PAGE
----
Characters fill our stories, and many writing instructors or teachers will say that characters are what drive a story and what brings readers in.
Nondialogue voice or your character’s inner voice is usually done in a way that aligns with how the character speaks with the rest of the characters in the story. But sometimes an author wants to show that a character has extra depth or perhaps isn’t who they appear to be to the reader or other characters in the story.
Using character voice as exposition may seem like a simple technique, but more often than not, writers do this in a heavy-handed way. This leaves their dialogue stilted, dry, and an obvious story function that drains their prose. Blending story exposition and important story information allow you as the writer to keep your story engaging while feeding your reader what they need to know to stay grounded in your story and characters.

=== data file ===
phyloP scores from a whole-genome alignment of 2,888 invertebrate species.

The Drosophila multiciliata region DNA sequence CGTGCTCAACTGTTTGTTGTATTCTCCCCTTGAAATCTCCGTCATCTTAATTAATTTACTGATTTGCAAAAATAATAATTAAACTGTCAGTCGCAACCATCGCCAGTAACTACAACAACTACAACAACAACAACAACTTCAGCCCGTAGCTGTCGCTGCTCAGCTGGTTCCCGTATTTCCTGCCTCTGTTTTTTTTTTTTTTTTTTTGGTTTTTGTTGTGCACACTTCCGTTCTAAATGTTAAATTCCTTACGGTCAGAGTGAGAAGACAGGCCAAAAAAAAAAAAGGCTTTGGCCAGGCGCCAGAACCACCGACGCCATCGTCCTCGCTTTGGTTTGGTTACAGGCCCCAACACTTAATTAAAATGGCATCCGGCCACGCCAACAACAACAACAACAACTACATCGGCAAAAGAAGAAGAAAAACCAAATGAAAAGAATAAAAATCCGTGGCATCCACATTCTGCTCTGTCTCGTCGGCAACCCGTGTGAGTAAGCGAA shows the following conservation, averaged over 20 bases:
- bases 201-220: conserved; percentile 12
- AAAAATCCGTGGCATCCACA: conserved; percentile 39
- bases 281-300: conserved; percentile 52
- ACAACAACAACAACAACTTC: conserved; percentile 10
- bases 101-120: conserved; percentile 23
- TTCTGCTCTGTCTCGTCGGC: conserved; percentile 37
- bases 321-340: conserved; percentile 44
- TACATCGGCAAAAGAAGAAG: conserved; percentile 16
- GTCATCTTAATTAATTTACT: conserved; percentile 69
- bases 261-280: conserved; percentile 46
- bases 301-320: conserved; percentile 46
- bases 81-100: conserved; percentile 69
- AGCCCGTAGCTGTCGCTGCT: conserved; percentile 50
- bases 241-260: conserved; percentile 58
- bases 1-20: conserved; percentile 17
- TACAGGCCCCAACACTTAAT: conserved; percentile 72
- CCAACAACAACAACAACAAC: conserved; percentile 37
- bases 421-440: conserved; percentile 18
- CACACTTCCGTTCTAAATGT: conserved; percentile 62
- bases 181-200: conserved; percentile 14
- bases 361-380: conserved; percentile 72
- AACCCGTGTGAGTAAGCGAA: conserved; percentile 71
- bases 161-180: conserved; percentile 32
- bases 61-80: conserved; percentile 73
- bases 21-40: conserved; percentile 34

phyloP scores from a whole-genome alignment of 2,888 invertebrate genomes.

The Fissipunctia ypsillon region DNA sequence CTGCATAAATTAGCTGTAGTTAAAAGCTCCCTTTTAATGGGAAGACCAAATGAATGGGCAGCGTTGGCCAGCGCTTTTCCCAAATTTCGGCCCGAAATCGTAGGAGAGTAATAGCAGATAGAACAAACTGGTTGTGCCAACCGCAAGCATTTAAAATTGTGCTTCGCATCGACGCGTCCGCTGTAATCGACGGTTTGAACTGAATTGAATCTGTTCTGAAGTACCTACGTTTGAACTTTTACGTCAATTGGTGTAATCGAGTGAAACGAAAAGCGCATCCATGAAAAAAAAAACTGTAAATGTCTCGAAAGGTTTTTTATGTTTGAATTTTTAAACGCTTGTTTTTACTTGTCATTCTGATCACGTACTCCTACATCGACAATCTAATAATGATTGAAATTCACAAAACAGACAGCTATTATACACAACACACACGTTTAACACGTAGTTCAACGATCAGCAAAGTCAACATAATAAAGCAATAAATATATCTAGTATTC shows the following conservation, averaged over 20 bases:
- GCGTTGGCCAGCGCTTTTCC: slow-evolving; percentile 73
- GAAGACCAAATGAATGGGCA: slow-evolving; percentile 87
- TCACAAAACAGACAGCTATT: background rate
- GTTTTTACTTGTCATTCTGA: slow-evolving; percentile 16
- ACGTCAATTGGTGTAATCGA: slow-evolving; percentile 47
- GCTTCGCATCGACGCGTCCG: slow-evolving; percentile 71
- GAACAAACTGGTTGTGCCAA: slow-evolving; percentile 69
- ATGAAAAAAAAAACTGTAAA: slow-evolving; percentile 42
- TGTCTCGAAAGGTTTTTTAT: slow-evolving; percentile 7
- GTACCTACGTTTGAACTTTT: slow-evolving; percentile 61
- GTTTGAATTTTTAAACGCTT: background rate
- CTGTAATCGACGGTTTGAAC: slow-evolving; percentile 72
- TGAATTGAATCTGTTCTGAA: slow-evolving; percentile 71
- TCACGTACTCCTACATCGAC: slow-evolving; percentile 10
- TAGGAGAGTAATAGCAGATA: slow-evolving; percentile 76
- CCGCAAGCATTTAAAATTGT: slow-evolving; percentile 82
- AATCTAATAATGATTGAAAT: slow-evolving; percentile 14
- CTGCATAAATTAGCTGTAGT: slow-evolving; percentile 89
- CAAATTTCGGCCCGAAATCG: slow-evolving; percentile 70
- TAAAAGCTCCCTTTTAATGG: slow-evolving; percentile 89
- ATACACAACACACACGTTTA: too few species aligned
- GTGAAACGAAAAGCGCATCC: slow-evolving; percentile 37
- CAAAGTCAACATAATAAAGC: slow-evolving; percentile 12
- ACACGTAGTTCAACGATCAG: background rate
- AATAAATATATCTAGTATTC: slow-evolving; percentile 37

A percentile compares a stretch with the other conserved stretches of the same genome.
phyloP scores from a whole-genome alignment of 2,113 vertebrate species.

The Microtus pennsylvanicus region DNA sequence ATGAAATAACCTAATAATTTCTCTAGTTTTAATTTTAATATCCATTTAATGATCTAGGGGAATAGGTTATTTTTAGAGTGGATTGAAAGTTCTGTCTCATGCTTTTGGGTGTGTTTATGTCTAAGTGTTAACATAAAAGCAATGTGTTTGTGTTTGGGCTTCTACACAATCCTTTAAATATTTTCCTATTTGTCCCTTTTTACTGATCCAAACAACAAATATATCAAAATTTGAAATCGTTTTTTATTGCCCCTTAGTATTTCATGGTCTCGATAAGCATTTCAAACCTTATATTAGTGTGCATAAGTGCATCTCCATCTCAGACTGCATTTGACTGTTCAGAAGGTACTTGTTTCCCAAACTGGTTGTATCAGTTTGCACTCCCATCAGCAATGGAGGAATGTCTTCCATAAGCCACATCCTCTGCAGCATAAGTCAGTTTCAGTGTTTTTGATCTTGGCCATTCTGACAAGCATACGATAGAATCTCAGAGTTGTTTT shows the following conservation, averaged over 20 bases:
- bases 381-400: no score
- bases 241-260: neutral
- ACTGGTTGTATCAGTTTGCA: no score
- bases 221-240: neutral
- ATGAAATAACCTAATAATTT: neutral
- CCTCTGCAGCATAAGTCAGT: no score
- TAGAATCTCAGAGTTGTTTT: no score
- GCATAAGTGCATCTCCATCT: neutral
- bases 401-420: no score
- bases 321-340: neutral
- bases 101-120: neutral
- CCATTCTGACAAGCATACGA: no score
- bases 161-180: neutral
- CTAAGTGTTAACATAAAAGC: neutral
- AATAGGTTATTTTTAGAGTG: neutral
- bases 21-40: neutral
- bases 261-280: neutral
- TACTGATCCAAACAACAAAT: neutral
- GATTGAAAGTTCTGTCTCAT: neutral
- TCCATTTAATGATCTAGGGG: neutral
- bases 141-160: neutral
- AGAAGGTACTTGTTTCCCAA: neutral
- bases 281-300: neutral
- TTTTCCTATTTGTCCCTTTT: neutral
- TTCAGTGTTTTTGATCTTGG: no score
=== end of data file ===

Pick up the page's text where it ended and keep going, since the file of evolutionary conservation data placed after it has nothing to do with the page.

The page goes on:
Once you’ve found your character’s voice, how do you deepen it to make it memorable and engaging? This is the second biggest hurdle a lot of writers face. They’ve found that cool voice and they’re like ‘Great! I’m done.’ But going the extra step to develop, deepen, and shape that voice around your story can create an even richer voice and engaging dialogue throughout your story.
While there are tons of ways of discovering your characters’ voices, the basic idea behind all of them comes down to one thing: figuring out how your characters speak in a variety of situations related to who they are, where they’re from, and who they are speaking to. Think about it. Do you talk the same to every one you speak to? What about characters in your favorite books? Do their voices stay static throughout the whole story?
When we’re writing our stories, we make deliberate decisions related to not just the big story event elements but the smaller aspects story like characterization. How do we want our readers to see or know our characters?
The interior world of characters or their interiority is an important part of characterization. It gives the reader insight into who the character is when no one but the author is looking.
How our characters move through our stories is just as important as who they are within our stories. In fact, a character’s actions and movements give the reader insight into who our characters are and so much more.
Power up your fiction by creating characters that are relatable, real, and complex.